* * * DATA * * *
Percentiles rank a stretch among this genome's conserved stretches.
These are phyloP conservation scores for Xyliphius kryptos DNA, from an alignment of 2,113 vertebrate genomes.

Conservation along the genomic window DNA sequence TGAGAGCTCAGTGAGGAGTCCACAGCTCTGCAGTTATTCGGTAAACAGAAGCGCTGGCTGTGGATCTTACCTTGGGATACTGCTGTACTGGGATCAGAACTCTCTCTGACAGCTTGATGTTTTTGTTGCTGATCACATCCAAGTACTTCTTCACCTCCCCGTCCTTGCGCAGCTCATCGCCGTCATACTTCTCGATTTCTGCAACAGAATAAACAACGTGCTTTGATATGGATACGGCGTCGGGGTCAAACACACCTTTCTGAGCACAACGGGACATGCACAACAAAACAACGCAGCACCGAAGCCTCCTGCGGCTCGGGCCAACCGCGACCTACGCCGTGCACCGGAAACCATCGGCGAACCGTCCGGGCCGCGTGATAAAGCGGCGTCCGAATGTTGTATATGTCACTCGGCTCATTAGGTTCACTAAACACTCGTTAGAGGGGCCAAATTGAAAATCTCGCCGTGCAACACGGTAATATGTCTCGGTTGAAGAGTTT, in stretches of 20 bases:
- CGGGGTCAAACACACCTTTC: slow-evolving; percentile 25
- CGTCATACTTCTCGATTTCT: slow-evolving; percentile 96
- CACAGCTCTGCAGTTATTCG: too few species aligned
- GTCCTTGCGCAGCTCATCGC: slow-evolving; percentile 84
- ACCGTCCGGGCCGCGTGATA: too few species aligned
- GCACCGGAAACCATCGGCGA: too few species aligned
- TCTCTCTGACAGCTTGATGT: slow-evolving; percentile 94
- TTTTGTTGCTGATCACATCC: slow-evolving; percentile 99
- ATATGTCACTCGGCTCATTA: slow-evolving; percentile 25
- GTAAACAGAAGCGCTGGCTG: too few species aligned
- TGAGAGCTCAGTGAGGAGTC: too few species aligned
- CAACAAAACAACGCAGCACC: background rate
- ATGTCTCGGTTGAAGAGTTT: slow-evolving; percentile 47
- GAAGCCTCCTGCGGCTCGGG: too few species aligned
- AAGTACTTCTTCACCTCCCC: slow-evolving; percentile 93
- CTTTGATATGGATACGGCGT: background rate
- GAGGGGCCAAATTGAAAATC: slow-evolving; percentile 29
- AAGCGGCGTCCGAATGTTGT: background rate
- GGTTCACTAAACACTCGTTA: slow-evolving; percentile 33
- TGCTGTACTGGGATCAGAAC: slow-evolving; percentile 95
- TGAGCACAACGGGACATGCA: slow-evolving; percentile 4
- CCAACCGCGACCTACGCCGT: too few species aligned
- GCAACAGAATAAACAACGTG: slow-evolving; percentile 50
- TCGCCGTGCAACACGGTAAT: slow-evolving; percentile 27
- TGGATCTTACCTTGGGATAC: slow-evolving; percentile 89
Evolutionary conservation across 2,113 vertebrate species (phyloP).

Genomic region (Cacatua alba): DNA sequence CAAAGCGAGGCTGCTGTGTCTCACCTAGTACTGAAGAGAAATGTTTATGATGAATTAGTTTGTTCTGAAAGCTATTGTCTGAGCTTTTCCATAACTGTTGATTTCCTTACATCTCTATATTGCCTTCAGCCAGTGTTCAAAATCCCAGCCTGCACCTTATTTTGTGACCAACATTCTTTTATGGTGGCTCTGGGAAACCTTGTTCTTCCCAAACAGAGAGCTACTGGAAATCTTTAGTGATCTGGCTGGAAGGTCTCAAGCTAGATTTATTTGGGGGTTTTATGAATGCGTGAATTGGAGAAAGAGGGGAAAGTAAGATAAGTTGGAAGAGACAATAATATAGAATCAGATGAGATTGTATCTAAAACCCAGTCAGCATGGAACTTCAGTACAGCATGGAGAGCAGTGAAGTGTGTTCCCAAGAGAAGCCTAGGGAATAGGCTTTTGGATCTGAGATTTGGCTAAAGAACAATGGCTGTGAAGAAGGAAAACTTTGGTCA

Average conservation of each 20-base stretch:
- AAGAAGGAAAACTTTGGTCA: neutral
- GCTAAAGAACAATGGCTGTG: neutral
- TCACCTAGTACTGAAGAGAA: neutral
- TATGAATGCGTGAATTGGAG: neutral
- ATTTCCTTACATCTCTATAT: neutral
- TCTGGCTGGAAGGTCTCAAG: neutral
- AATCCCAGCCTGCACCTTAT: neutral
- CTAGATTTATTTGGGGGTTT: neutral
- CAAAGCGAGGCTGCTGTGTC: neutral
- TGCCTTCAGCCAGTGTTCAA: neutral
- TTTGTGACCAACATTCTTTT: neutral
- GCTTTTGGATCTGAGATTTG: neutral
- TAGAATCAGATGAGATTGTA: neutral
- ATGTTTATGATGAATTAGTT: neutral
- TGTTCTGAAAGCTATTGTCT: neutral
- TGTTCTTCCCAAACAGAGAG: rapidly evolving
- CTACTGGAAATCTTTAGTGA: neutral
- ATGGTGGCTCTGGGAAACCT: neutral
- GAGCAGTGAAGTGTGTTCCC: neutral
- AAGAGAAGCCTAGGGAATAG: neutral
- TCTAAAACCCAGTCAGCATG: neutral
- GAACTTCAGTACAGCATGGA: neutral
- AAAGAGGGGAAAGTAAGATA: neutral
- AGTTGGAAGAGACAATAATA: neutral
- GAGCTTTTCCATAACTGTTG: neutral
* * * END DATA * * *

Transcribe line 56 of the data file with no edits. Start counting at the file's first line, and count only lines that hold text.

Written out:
- GAGCTTTTCCATAACTGTTG: neutral